A hole lot of fun

A hole lot of fun

Sports writer Andrew Tong explains why it might be time to give golf a go

A good walk spoiled? That’s how Mark Twain described golf, and he could not have been more wrong. A pleasant stroll around a pristine sculpted landscape. Working gently your fitness and feeling the thrill of the competitive edge.

Enjoying the company of friends on the field of sport without struggling to breathe in the process. That’s more like it. Battling a wonky swing and a few inner demons – that’s as bad as it gets. Mastering the game’s complex skills can take a lifetime but the challenge is all part of the fun and games. The sense of satisfaction you get from improving your co-ordination, the self-confidence that comes from overcoming your doubts, the simple, pure joy of winning: this is why millions of people all over the country like to spend an afternoon thrashing around in the undergrowth.

And there’s so much more. It’s becoming increasingly popular with women, helping to boost the figures for female participation in sport. And all that girl power has served to break down the gates of some of the most chauvinistic institutions in the country, putting to flight all the old colonels who don’t want ladies in the clubhouse.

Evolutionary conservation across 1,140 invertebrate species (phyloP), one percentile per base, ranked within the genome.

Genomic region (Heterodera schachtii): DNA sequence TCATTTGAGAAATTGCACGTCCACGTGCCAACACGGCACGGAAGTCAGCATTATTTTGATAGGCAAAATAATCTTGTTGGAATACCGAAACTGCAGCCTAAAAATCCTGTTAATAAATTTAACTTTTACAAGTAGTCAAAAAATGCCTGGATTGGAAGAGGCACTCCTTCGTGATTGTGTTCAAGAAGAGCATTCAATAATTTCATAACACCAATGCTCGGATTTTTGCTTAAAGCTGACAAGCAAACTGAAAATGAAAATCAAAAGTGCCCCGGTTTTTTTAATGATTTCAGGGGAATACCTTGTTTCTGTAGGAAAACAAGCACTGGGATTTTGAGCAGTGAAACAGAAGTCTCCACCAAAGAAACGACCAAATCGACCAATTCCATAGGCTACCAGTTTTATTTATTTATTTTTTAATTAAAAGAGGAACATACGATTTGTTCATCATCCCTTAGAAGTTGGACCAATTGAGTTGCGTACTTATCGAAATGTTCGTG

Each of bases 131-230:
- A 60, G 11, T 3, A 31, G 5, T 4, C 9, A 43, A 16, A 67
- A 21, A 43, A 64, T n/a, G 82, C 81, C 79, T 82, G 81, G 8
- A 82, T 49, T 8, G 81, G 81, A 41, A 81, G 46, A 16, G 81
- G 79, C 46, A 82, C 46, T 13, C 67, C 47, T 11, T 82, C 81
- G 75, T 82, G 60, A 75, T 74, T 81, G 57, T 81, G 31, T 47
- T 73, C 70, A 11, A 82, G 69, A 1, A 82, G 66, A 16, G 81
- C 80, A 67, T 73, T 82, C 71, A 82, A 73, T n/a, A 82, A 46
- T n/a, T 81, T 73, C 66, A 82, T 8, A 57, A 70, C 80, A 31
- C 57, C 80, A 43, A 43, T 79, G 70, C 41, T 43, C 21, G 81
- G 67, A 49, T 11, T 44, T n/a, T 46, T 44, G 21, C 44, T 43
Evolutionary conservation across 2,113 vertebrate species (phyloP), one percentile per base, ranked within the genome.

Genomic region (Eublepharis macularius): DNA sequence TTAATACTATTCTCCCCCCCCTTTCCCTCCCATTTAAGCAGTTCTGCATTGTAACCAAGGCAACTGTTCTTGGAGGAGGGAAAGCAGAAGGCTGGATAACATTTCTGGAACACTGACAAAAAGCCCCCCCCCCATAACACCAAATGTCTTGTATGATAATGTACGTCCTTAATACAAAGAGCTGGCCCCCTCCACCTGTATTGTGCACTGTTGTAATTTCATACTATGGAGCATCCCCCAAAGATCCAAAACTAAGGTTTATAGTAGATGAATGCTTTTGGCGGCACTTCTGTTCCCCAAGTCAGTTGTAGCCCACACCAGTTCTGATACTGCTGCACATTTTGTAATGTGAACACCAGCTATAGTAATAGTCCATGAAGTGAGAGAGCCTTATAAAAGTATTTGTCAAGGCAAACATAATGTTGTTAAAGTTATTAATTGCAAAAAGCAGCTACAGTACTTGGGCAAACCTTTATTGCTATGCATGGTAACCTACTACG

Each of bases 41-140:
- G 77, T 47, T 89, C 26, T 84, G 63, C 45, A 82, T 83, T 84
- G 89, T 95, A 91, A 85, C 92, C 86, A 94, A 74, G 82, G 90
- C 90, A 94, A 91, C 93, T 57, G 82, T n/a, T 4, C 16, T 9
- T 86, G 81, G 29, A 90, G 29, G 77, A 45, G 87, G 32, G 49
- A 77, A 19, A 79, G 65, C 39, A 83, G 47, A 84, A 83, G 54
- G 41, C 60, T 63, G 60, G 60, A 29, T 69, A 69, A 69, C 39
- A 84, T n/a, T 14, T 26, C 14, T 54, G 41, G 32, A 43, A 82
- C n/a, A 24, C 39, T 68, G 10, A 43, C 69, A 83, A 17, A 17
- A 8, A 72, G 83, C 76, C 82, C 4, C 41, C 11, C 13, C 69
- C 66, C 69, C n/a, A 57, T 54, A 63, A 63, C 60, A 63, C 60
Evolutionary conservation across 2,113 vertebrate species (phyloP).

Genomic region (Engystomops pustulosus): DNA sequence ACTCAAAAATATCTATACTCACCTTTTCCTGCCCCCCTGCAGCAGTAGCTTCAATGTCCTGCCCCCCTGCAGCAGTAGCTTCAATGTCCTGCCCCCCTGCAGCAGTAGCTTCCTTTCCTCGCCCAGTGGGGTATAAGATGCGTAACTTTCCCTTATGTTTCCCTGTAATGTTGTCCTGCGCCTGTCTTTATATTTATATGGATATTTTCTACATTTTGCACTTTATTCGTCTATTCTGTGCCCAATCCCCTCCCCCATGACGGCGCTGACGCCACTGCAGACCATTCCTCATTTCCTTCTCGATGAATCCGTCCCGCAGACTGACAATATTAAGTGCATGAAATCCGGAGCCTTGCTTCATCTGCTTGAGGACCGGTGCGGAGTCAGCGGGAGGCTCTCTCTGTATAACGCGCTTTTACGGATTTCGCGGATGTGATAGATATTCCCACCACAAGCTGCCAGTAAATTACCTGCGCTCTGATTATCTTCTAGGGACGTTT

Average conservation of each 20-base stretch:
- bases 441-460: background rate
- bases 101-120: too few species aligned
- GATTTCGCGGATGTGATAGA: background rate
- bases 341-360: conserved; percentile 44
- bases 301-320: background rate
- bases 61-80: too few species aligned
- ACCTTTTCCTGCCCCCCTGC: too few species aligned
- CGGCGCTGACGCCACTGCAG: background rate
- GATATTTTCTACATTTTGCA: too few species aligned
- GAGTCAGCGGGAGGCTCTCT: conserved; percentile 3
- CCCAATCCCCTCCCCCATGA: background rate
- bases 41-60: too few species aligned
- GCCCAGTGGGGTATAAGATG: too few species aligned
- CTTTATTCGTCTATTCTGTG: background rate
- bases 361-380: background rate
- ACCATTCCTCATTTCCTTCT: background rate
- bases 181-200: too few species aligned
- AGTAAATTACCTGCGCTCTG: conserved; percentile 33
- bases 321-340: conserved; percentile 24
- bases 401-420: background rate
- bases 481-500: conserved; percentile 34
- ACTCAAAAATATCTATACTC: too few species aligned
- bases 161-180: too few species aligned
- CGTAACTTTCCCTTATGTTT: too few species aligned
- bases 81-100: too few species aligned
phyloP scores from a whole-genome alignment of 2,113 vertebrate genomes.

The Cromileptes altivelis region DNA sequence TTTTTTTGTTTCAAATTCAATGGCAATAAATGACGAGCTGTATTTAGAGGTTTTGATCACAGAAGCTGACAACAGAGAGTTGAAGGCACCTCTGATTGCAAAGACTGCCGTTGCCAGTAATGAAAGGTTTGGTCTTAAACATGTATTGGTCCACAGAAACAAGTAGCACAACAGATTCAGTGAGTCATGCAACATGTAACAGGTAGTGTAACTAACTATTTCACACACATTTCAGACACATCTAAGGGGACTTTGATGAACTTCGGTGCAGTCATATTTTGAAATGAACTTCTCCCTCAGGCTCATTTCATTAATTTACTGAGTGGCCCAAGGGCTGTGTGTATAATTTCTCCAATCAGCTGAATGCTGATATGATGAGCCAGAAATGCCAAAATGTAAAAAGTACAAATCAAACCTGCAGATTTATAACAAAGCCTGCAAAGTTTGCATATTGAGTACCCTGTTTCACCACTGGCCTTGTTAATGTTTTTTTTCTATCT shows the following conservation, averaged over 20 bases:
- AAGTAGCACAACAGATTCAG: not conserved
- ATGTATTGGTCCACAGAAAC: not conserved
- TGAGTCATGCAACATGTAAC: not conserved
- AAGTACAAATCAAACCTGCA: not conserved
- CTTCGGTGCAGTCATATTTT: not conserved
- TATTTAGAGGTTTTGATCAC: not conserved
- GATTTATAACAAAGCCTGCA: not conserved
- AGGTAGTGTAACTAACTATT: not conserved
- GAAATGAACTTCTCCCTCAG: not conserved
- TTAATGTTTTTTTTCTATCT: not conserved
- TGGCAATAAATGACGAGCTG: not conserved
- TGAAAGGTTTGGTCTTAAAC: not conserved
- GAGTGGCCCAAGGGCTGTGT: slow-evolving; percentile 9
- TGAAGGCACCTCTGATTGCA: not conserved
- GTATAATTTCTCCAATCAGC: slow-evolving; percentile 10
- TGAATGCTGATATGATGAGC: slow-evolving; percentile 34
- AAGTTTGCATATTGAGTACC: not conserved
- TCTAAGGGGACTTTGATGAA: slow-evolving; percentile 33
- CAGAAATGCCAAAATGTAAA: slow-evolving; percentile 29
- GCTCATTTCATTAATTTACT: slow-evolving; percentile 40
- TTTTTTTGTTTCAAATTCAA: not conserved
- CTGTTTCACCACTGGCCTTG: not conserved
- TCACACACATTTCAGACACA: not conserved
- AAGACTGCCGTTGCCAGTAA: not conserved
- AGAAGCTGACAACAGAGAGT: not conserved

Talking of old colonels, it’s also a game that you can keep playing as the years advance, maintaining a decent level of fitness without excessive exertion – it’s a long old walk, Twain was right about that. It’s a healthy, challenging activity for children, too, capturing the imagination and keeping them occupied for hours. And for the business-minded types who don’t have much room for fun, it’s the ideal background for entertaining corporate clients and cutting deals while grabbing some down-time in the process.

Golf’s appeal is enduring, and it’s getting more popular. The rise of Rory McIlroy has given it the same boost that Andy Murray’s success has provided for tennis. Suddenly it’s sexy again – it’s not all about plaid slacks, white slip-ons and diamond tank tops any more. Golf returned to the Olympic Games in Rio last month for the first time in 112 years, providing a global stage which will give the game a massive boost. The Olympics, after all, is sport for all, not just for the wealthy.

Behind all the green lawns and azaleas and sprinkler systems lurks a deeper side to golf: the sheer mystique of the game. Like cricket and baseball, it is one of the few sports with a genuine mythology attached to it. There’s legend and lore here, flitting among the shadows as they steal across the fairway. Down the years this has translated beautifully into literature, drama, poetry and art. The game lives long in the memory and will fill your mind with wonder.